• Max borrowing amount: $25K per year
  • Repayment period: 7 years
  • Interest rates: 6.49% - 12.49% with 0.5% discount

Student Loan Consolidation

This is the final category of student loans that Wells Fargo offers, putting them in direct competition with Discover, who also offers student loan consolidation.

These particular loans have a range of APR’s going from 5.24% to 9.49% with the 0.5% discount.

They place a $120,000 limit on how much you can consolidate with Wells Fargo and a $250,000 limit on the total amount of loans you have, Wells Fargo’s included.

Wells Fargo’s debt consolidation, however, comes with some restrictions that may affect you. First, you can’t consolidate federal student loans, only private ones. This particular restriction is tough since most students (about 80%, according to 2012 stats) have federal student loans.

Also, you can’t consolidate anything that isn’t an education loan, which means you won’t be able to consolidate credit card debt you racked up to get through college or grad school.

Finally, you have to consolidate a minimum of $5,000 in private student loan debt.

Wells Fargo Parent Loans

If your parents are interested in taking out a loan to pay for your education, they can do so through Wells Fargo’s parent loans.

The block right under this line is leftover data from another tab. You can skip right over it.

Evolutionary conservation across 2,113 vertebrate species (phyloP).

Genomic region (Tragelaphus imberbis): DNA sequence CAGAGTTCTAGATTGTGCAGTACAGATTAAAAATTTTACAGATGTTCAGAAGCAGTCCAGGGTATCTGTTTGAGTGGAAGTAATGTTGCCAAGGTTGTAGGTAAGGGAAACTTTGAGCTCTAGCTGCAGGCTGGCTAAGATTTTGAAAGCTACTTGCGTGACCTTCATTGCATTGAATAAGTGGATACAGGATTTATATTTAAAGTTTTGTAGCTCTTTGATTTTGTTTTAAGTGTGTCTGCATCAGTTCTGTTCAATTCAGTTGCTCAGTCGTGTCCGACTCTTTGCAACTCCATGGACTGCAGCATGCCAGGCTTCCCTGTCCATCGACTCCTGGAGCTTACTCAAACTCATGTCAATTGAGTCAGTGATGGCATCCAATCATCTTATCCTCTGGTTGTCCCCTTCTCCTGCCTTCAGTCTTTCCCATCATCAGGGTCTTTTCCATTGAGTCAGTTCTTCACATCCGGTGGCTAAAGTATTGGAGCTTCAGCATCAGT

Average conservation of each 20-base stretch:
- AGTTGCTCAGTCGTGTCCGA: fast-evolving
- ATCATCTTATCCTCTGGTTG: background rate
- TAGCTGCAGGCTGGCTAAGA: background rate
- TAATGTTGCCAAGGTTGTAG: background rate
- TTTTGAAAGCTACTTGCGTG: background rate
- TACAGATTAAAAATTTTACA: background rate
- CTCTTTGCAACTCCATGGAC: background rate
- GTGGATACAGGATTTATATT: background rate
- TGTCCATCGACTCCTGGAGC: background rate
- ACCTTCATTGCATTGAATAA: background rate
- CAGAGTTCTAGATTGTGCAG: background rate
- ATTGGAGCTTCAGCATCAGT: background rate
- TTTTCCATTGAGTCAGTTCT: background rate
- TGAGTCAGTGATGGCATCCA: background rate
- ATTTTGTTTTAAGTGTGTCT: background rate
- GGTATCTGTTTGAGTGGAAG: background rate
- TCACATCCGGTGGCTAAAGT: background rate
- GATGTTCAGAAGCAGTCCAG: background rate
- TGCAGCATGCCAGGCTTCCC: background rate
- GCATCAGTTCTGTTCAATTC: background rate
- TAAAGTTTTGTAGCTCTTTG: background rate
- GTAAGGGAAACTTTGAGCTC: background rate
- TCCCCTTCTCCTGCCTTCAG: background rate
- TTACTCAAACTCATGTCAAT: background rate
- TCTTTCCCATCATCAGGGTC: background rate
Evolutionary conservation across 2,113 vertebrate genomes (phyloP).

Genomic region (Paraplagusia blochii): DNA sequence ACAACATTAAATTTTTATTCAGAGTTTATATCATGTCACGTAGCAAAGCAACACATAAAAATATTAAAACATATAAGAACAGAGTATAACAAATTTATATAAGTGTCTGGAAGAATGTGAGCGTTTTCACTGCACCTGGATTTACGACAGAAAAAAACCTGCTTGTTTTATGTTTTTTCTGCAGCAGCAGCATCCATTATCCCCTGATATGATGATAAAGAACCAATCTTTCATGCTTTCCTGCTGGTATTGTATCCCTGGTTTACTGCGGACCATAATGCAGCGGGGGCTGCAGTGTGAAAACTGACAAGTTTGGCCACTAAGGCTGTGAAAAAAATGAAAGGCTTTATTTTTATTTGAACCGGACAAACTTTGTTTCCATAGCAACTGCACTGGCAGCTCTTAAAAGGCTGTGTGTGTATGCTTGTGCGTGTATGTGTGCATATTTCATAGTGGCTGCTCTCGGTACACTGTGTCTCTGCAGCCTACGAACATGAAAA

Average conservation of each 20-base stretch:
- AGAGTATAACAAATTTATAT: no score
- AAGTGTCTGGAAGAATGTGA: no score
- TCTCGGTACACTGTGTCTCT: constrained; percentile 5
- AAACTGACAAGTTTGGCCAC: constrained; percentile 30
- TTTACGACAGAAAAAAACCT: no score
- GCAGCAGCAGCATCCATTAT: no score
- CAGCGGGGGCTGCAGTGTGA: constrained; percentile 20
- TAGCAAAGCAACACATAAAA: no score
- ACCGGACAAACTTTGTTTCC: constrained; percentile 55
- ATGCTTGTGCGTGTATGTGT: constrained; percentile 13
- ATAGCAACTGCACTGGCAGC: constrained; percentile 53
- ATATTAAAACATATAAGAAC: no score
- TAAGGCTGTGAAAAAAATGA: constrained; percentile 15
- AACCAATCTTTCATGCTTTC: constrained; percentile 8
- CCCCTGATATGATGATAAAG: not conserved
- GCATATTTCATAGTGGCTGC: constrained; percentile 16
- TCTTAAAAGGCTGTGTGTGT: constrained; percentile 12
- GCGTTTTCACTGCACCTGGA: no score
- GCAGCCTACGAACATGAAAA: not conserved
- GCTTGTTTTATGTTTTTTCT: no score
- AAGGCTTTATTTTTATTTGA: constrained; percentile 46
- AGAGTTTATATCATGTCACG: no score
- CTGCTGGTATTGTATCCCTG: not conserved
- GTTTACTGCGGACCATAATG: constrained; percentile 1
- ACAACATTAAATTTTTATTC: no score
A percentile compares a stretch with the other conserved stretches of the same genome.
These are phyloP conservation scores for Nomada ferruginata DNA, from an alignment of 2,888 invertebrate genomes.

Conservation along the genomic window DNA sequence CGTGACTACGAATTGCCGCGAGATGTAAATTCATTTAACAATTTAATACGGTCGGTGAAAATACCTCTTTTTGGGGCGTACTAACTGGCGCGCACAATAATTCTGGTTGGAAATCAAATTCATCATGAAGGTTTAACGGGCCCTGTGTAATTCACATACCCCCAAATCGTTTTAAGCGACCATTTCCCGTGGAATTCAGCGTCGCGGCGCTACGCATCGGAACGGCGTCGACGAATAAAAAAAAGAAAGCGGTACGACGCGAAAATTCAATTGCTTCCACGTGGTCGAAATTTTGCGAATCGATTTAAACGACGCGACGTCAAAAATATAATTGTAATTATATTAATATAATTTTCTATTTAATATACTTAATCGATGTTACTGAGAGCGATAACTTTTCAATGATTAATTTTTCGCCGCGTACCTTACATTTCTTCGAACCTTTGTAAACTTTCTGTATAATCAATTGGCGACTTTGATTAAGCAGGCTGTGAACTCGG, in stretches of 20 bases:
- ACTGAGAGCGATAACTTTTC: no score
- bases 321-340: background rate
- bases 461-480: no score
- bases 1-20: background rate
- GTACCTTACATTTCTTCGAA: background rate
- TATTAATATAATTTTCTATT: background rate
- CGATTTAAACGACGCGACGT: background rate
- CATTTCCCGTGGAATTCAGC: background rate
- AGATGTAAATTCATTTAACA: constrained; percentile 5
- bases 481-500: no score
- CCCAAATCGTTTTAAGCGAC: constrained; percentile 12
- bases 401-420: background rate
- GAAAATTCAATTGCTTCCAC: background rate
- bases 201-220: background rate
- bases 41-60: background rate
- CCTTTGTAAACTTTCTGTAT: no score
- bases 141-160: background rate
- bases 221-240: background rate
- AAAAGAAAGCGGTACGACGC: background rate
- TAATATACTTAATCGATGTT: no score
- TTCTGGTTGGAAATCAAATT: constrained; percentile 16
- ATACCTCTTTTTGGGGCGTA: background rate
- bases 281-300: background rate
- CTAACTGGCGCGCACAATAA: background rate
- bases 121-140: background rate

These loans have APR’s ranging from 6.49% to 12.49%.

Whereas Wells Fargo’s other loans have a six-month grace period before you have to pay them back, parent loans go into repayment immediately.

How Wells Fargo Student Loan Rates Compare to Other Lenders

While variety is important when it comes to the types of loans a private student loan lender offers, rates are probably the most important factor in choosing which lender you’ll use.

In the following table, we’ll provide you the APR ranges of four different lenders – Wells Fargo included – and four different types of loans of $10,000:

Wells Fargo Discover Citizens Bank Federal Aid
Undergrad Loans 5.94%-12.15% 5.99%-12.99% 6.45% - 12.05% 5.05%
Graduate Loans 6.84% - 11.17% 5.99% - 13.99% 6.39% - 11.44% 6.6%
Law/MBA 6.84% - 11.17% 5.99% - 12.99% 6.05% - 10.05% 6.6%
Medical Doctorate 6.66% - 9.68% 5.99% - 11.24% 5.56% - 9.21% 6.6%